BacTx(R) technology, developed by Immunetics for detection of bacteria, employs a unique and innovative assay chemistry to detect Gram-positive and Gram-negative bacteria. The technology is based on components of the innate immune system of the tobacco hornworm (Manduca sexta), in particular the prophenoloxidase cascade, in which serine proteases cleave prophenoloxidase to phenoloxidase, which subsequently oxidizes chromogen to generate a colored reaction product. The BacTx(R) Bacterial Detection Kit received 510(k) clearance from the FDA (CBER) in June 2012 as a quality control test for bacterial contamination in platelets. For M. sexta and other Lepidoptera, the most potent elicitor of the prophenoloxidase cascade is peptidoglycan, which is a major structural component of bacterial cell walls. In this application we propose to biochemically characterize the relationship between the presence of specific bacterial cell wall features and evasion of detection by pathogen recognition proteins present in M. sexta hemolymph. The role of these features in inhibiting prophenoloxidase activation will be investigated, with the long term goal of potentially enhancing assay performance and opening up new applications of BacTx(R) technology, including potential use for diagnosis of sepsis, meningitis, and nosocomial infections. Due to the striking similarities between the insect innate immune system and human complement system, this research may also prove significant to elucidating the relationship between inflammation due to bacterial infection and debilitating disorders such as cancer, autoimmune diseases, and septic shock.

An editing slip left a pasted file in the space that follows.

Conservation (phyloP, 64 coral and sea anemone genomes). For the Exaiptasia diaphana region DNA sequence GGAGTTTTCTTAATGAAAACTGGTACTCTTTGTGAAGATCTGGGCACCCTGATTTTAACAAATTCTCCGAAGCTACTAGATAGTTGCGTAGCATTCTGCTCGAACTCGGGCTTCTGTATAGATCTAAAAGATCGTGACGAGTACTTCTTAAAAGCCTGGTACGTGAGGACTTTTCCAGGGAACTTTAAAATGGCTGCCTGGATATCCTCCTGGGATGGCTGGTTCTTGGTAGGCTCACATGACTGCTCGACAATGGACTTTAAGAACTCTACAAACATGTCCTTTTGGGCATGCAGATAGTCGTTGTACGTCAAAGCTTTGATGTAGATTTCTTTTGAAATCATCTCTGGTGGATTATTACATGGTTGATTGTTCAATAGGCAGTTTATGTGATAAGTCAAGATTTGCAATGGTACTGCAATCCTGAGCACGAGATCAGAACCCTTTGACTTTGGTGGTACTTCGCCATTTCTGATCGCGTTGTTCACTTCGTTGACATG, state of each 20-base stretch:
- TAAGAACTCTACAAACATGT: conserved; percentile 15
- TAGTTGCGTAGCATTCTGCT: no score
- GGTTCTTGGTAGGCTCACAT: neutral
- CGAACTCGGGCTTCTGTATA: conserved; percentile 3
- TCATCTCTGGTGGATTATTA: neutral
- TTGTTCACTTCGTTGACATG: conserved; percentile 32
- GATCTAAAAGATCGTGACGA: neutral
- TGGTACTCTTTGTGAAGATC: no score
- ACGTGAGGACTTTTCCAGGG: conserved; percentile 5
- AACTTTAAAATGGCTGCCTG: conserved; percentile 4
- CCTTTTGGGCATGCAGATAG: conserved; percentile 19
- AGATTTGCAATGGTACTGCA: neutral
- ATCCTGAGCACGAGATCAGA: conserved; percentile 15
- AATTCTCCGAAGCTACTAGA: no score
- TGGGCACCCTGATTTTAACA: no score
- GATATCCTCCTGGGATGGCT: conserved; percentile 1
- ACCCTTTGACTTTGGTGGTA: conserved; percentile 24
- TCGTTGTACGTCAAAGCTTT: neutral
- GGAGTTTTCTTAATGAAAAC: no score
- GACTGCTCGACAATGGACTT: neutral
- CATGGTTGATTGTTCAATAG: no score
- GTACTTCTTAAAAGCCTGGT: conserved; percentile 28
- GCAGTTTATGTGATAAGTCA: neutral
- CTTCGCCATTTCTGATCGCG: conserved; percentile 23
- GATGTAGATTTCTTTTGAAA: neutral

Bacterial contamination of platelets is considered the greatest infectious risk of blood product transfusion today at about 1 in 2000 platelet units, which is several orders of magnitude greater than that of HIV. The FDA- cleared BacTx(R) Assay is a screening test for detection of bacterial contamination in platelet units that takes advantage of the innate immune system of an insect (Manduca sexta) to detect peptidoglycan, a component of all bacterial cell walls. We propose to characterize the binding specificities of Peptidoglycan Recognition Proteins (PGRPs) from Manduca and analyze their role in BacTx(R) Assay analytical sensitivity, with the long term goal of adding recombinant or mutated PGRPs to the assay to increase sensitivity, so that the assay can be used for additional applications beyond platelet testing.